If your bag is to small for a cobra, this compact fash may be the solution. It is incredibly versatile and feature a very accurate metering when used in computer mode (auto thyristor)
This is a typical design of the seventies. You will certainly look a bit old fashionned with this flash on your new DSLR.
I measured 41 volts applied on the hotshoe. This value is over the not to exceed voltage applied on the hotshoe of certain DSLR brand. (e.g.6 Volts for Sony DSLR)
To adapt it to your DSLR you have 2 options :
- directly on your DSLR hot shoe (sync-contact only) or need a voltage safe small hot shoe adapter (for Sony DSLR it is mandatory)
- or adapt connect the PC-sync cable of the sunpak 411 to the PC-sync socket of your DSLR (if any). For the Sony A700, the not to exceed voltage on the PC-Sync socket is 400V. Read your DSLR manual.
The Number Guide of the SUNPAK 411 is 30 meters @100 iso and 35mm. (very powerfull considering it size)
The head move in 2 directions to bouce flash to the wall or the ceiling :
The Sunpak 411 can be oriented to bounce to the floor.
For manual flash the power reductions available are : Full, 1/2, 1/4, 1/8, 1/16, 1/32
It is not common to have so many power reduction in such a compact flash.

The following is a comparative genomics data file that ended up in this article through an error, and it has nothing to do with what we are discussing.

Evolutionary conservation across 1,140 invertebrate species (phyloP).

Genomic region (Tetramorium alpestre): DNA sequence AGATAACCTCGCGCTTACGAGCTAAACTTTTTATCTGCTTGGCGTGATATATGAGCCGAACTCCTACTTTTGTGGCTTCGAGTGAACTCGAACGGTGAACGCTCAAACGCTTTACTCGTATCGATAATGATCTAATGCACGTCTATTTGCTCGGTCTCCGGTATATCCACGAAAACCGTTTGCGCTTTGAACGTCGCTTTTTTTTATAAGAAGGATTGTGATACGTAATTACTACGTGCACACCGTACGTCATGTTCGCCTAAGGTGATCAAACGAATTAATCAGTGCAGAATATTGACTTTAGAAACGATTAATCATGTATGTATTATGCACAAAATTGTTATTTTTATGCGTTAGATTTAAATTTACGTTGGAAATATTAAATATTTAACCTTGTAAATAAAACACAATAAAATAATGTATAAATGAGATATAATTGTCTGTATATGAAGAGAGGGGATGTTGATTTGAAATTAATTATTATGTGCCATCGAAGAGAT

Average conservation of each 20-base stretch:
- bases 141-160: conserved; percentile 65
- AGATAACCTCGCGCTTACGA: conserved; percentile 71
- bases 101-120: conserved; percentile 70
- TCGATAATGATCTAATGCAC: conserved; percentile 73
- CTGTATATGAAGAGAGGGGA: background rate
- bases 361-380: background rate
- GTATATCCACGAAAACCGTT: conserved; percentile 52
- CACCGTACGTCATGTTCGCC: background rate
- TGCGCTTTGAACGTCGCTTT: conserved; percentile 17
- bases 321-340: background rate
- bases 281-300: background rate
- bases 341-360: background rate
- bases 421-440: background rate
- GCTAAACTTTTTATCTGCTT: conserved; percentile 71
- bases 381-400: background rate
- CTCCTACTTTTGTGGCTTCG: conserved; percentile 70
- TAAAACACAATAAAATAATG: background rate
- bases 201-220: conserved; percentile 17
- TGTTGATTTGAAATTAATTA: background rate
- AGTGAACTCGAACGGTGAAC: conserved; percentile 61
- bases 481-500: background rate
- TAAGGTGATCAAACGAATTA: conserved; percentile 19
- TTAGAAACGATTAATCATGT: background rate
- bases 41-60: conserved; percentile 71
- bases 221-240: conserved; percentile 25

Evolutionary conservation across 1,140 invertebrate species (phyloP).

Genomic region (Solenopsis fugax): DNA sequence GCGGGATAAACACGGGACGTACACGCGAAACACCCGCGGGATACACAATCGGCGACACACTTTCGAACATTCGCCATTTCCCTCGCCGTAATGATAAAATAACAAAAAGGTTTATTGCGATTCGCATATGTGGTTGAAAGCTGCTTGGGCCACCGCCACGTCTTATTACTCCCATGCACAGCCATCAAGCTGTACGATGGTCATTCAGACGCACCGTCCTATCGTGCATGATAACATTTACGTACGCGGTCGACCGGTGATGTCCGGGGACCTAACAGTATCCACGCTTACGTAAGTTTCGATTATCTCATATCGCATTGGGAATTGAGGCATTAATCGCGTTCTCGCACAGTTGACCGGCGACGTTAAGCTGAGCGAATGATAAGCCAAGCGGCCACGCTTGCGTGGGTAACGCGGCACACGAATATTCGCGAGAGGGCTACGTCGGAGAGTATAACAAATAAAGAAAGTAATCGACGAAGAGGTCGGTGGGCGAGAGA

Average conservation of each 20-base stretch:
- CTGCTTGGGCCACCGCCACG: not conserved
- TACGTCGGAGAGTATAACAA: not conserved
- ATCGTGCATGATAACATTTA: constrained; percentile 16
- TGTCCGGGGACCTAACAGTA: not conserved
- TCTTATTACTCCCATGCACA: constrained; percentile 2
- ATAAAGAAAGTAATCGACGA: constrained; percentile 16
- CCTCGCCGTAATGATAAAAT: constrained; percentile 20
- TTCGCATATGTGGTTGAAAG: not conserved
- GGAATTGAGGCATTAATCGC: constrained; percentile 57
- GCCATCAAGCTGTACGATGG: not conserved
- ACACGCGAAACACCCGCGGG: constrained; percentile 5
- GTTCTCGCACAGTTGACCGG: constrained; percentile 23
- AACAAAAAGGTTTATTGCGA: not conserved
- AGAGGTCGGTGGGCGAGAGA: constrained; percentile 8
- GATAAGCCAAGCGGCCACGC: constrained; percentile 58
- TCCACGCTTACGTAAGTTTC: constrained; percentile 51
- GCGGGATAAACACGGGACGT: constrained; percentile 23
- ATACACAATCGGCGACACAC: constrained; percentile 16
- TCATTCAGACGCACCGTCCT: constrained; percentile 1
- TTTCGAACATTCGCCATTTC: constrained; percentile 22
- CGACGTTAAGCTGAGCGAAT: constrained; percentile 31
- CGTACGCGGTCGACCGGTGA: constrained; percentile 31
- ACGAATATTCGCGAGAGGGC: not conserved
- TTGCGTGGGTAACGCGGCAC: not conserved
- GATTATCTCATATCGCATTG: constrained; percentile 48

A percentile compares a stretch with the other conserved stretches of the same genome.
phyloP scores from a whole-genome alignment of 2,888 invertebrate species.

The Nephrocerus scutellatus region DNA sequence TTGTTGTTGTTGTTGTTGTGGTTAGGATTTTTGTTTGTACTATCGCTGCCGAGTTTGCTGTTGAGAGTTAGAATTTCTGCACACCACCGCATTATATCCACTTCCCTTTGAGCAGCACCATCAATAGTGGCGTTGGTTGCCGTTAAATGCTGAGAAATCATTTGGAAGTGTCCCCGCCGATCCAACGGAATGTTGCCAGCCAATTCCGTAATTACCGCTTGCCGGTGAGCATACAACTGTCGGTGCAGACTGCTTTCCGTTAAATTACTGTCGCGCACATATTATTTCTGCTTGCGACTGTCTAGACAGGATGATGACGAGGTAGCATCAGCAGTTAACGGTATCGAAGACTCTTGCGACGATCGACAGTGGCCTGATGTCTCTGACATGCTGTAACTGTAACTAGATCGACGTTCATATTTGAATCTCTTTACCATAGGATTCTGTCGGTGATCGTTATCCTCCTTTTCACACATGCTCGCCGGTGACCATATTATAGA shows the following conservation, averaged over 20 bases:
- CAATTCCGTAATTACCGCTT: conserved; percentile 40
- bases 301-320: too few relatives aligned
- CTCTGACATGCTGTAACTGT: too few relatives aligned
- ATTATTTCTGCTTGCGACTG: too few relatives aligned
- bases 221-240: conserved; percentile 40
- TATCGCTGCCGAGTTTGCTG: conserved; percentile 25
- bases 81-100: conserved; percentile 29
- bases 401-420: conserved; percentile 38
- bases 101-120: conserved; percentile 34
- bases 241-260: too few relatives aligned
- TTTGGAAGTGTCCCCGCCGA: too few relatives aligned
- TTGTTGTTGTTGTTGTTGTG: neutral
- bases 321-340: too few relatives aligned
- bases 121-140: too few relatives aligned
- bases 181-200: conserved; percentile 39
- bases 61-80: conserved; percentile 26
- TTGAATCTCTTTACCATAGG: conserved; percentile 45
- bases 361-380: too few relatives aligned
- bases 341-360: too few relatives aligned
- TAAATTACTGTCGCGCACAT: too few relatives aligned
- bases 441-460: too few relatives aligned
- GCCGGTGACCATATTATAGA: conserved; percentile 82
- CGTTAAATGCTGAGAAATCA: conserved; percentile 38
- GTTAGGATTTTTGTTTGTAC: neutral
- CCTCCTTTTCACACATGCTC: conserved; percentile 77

This is an auto thyristor flash (Computer). There is a dial to report the DSLR sensor ISO value.
On this sample, the ISO value reported is 100 ASA (=100 ISO when speaking about film speed)
Then the red, yellow, green and blue point are aligned with the F/stop settings available.
In this sample :
- Red = F/11
- Yellow = F/5.6
- Green = F/4
- Blue = F/2.8 (this aperture value combined with 100 ISO is not available on a lot of flash. This is a reason why I sometime prefer this flash to the BRAUN BVC 370)
Then report the F/stop you selected (in this list) on your DSLR (e.g. F/2.8) with the slider bellow the light sensor using the color corrsponding (F/2.8 in this case)
I wasn't expecting such an excellent metering considering the size of the light sensor and the oldfashionned design. But I am still impressed by the accuracy of the metering even in bounce flash.
The battery compartment take 4 AA batteries.
There is also a socket for a remote sensor, and an other socket for a power supply.
I don't know the history of the SUNPAK 411 but I can imagine it was a high end model intended to be used by prosummers.
The SUNPAK 411 was my walkaround flash when my bag was the LOWEPRO FLIPSIDE 300. It size was perfect for the flash compartment of this nice bag.
The SUNPAK 411 is also known as SUNPAK 134 wich is the european version.